For the past several months now, East coast saltwater anglers have become accustomed to bad news regarding how the Federal government manages our favorite fish species. The inadequate management decisions surrounding striped bass have dominated most of the headlines for what seems like a year now. But during this same time, menhaden and bluefish were quietly developing problems of their own.
Menhaden are arguably the most important fish species in our oceans. This forage fish is consumed in mass by important recreational and commercial fish like striped bass, bluefish, and bluefin tuna, as well as sharks, whales, and sea birds. And bluefish, well they are one of the most fun fish in the Northeast: they’ll eat just about anything you throw at ’em and fight like hell–whats not to like? Well for one, most people claim they don’t make good table fare–I am not in this camp. However, despite being pegged as poor table fare, bluefish are overfished.
The Atlantic States Marine Fisheries Commission, last week, adopted new measures for recreational anglers to rebuild and conserve this awesome species. You see, for the past 20 years, each angler could legally keep 15 bluefish, and while many don’t keep 15, many do. And they had every right to, but today the species harvest levels had to be constrained. So, ASMFC adopted new regs for 2020: private recreational anglers can keep three bluefish and the for-hire fishermen can keep five. This is a step in the right direction, and how the fishery management process should look like!
What is going on with menhaden, you might ask. They are not overfished, nor experiencing overfishing. So, what’s all the fuss about? The state of Virginia–through Omega Protein a foreign company that is the only player in the menhaden reduction fishery–failed to implement ASMFC’s regulations for the Chesapeake Bay fishery and voluntarily exceeded their allowable catch limit. Consequently, ASMFC found Virginia out of compliance, which initiated a final decision by Secretary of Commerce Wilbur Ross. Thankfully, and dare I say surprisingly, the Secretary agreed with ASMFC, thus enacting the moratorium.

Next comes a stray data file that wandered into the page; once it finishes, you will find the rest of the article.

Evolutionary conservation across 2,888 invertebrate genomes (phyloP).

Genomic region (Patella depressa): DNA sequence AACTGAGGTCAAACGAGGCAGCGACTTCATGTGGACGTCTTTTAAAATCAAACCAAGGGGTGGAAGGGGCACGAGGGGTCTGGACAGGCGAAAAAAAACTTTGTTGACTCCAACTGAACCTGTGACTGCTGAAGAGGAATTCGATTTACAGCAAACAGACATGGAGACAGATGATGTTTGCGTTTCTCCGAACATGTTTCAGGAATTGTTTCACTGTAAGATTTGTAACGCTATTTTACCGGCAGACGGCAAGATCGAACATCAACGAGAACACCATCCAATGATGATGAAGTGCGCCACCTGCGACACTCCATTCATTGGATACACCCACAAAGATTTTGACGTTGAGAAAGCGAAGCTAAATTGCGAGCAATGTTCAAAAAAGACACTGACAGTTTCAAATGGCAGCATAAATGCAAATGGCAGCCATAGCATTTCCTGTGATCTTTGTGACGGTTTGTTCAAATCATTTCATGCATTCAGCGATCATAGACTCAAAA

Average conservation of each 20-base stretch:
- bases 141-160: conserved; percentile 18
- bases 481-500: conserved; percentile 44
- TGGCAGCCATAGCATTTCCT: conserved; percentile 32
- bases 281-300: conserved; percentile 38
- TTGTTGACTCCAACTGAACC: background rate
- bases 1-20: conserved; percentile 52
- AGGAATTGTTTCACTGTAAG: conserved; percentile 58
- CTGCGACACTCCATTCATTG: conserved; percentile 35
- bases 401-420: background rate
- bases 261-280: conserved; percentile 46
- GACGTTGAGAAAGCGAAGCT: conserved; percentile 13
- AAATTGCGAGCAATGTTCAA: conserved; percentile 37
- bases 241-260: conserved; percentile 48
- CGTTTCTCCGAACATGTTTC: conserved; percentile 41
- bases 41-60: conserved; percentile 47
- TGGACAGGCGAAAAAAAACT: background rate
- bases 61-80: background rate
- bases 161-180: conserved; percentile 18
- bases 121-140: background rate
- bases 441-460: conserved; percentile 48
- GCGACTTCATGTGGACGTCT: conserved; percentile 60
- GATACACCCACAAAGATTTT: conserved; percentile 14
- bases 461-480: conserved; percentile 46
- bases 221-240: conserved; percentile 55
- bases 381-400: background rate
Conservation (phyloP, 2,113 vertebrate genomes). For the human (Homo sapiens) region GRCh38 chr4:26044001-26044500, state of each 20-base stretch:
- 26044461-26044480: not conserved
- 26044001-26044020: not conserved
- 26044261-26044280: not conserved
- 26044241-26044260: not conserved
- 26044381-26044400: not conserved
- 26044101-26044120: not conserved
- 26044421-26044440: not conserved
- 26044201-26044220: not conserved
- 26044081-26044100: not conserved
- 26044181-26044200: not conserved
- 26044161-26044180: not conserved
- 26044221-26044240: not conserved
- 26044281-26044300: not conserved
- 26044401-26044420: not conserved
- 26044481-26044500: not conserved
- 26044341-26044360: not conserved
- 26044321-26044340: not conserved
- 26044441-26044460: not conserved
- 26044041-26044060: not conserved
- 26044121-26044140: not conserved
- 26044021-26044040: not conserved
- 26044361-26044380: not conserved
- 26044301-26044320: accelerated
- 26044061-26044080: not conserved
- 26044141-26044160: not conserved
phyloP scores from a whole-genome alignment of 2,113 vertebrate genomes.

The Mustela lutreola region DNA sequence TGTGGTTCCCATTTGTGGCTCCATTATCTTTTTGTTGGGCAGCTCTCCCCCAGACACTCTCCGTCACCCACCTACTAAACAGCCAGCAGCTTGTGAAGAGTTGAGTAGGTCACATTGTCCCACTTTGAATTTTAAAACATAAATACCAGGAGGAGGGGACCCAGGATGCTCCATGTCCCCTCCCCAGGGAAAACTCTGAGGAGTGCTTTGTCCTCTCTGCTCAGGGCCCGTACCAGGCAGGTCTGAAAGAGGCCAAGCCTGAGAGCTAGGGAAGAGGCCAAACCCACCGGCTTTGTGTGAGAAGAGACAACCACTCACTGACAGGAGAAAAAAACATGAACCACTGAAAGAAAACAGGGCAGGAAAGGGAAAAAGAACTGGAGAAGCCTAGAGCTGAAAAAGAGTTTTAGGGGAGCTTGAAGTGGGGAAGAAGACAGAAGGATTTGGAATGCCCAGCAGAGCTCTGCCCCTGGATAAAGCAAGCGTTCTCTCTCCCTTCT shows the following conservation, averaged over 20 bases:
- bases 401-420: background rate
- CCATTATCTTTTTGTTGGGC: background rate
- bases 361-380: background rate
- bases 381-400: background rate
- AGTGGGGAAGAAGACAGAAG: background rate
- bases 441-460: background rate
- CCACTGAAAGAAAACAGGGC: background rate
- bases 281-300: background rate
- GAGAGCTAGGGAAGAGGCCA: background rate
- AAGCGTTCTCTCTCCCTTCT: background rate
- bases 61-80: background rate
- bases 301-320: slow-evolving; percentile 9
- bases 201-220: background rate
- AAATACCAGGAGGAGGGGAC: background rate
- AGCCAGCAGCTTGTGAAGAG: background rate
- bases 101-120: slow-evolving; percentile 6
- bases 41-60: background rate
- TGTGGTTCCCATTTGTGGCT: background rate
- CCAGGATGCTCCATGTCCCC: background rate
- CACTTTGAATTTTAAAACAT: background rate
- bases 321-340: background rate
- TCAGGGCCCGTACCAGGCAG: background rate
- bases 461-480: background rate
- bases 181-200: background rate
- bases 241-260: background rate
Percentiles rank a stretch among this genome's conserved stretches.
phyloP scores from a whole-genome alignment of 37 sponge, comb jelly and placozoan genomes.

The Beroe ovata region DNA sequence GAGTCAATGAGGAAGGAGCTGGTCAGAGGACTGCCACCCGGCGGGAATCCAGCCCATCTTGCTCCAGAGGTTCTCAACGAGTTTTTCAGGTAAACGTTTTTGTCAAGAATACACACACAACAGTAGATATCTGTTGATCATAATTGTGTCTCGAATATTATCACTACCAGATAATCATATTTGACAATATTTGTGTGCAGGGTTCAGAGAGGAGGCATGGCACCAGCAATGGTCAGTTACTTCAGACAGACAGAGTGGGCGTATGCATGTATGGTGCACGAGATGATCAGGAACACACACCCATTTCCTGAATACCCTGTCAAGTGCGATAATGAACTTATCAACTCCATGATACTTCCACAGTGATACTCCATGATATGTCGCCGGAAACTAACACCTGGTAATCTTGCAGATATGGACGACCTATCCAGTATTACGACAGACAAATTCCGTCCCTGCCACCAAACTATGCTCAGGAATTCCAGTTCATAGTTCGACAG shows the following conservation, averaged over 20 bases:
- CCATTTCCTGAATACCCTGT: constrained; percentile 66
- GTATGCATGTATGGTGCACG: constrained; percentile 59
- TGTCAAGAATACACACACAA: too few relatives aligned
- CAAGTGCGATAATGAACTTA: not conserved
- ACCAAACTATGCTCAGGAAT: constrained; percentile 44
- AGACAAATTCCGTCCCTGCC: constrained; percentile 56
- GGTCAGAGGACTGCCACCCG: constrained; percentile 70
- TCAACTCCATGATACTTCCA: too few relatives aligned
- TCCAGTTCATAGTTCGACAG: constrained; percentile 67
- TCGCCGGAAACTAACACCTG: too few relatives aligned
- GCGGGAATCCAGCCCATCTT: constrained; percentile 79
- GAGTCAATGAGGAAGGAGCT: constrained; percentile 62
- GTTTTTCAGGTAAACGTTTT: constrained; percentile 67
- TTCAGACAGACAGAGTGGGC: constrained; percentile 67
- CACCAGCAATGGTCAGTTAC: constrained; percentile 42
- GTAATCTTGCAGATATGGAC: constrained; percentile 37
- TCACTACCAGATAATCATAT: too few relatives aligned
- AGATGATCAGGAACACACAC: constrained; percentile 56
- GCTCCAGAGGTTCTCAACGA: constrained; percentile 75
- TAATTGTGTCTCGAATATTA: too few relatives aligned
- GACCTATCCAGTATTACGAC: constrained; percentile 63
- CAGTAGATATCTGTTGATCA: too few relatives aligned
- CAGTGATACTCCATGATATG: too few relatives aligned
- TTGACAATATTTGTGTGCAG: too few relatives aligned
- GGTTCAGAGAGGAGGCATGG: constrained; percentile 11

For more info on both of these decisions, be sure to read some of the background articles our friends at the American Saltwater Guides Association–put simply, they know their *$&#. This is a victory for fish conservation and recreational fishing on the east coast. The Secretary could have easily rejected the non compliance finding and sided with special interests, but the Federal Government listened to biologists and fishermen that voiced their concerns! Let’s hope the government continues this practice–our fisheries may depend on it.
This article was written by Flylords’ Conservation Editor, Will Poston.